Putting aside all other explanations for the overlap between the mixture and the suspect's alleles--explanations like relatives or some laboratory errors--this likelihood ratio indicates how much the evidence changes the odds in favor of the suspect’s DNA being in the mixture. It quantifies the probative value of the evidence, not the probability that one or another explanation of the evidence is true. Although likelihood-ratio testimony has conceptual advantages, explaining the meaning of the figure in the courtroom so as to avoid the misinterpretations exemplified above can be challenging.

  1. Colleen Long, DNA Lab Techniques, 1 Pioneered in New York, Now Under Fire,  AP News, Sept. 10, 2017, 
  2. Adelle A. Mitchell et al., Validation of a DNA Mixture Statistics Tool Incorporating Allelic Drop-Out and Drop-In, 6 Forensic Sci. Int’l: Genetics 749-761 (2012); Adelle A. Mitchell et al., Likelihood Ratio Statistics for DNA Mixtures Allowing for Drop-out and Drop-in, 3 Forensic Sci. Int'l: Genetics Supp. Series e240-e241 (2011).
  3. Long, supra note 1 ("There is no clear case law on the merits of the science. In 2015, Brooklyn state Supreme Court judge Mark Dwyer tossed a sample collected through the low copy number method. ... But earlier, a judge in Queens found the method scientifically sound.").
  4. For criticism of the “nothing-new” reasoning in the opinion, see David H. Kaye et al., The New Wigmore on Evidence: Expert Evidence (Cum. Supp. 2017).
  5. These are the reporter’s words. Long, supra note 1. For a judicial equivalent, see, for example, People v. Debraux, 50 Misc.3d 247, 256, 21 N.Y.S.3d 535, 543 (N.Y. Co. Sup. Ct. 2015) (referring to FST as “showing that the likelihood that DNA found on a gun was that of the defendant”).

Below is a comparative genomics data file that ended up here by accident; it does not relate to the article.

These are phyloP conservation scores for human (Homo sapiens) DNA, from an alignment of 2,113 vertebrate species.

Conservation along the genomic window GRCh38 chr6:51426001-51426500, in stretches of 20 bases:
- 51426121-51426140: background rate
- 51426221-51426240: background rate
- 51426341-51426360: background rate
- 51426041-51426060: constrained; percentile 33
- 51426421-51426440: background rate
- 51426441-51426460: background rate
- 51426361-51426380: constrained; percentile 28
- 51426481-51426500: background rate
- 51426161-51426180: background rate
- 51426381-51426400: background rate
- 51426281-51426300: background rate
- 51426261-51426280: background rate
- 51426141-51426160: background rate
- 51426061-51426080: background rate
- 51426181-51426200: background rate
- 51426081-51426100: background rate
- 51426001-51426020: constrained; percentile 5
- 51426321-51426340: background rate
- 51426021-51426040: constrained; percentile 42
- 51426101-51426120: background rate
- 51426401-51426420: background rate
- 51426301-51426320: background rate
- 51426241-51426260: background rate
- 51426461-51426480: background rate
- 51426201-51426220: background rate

6. Matthew Shaer, The False Promise of DNA Testing: The Forensic Technique Is Becoming Ever More Common—and Ever Less Reliable, Atlantic, June 2016,

Friday, September 1, 2017

Flaky Academic Journals and Forestry

The legal community may be catching on to the proliferation of predatory, bogus, or just plain flaky journals of medicine, forensic science, statistics, and every other subject that might attract authors willing to pay "open access" fees. As indicated in the Flaky Academic Journals blog, these businesses advertise rigorous peer review, but they operate like vanity presses. A powerful article (noted here) in Bloomberg's BNA Expert Evidence Report and Bloomberg Businessweek alerts litigators to the problem by discussing the most notorious megapublisher of biomedical journals, OMICS International, and its value to drug companies.willing to cut corners in presenting their research findings.

The most recent forensic-science article to go this route is Ralph Norman Haber & Lyn Haber, A Forensic Case Study with Only a Single Piece of Evidence, Journal of Forensic Studies, Vol. 2017, issue 1, unpaginated. In fact, it is the only article that the aspiring journal has published (despite spamming for potential authors at least 11 times). The website offers an intriguing description of this "Journal of Forensic Studies." It explains that "Forensic studies is a scientific journal which covers high quality manuscripts which are both relevant and applicable to the broad field of Forestry. This journal encompasses the study related to the majority of forensically related cases."

Monday, August 14, 2017

PCAST's Review of Firearms Identification as Reported in the Press

According to the Washington Post,
The President’s Council of Advisors on Science and Technology [PCAST] said that only one valid study, funded by the Pentagon in 2014, established a likely error rate in firearms testing at no more than 1 in 46. Two less rigorous recent studies found a 1 in 20 error rate, the White House panel said. 1/
The impression that one might receive from such reporting is that errors (false positives? false negatives?) occur in about one case in every 20, or omaybe one in 40.

Previous postings have discussed the fact that a false-positive probability is not generally the probability that an examiner who reports an association is wrong. Here, I will indicate how well the numbers in the Washington Post correspond to statements from PCAST. Not all of them can be found in the section on "Firearms Analysis" (§ 5.5) in the September 2016 PCAST report, and there are other numbers provided in that section.

But First, Some Background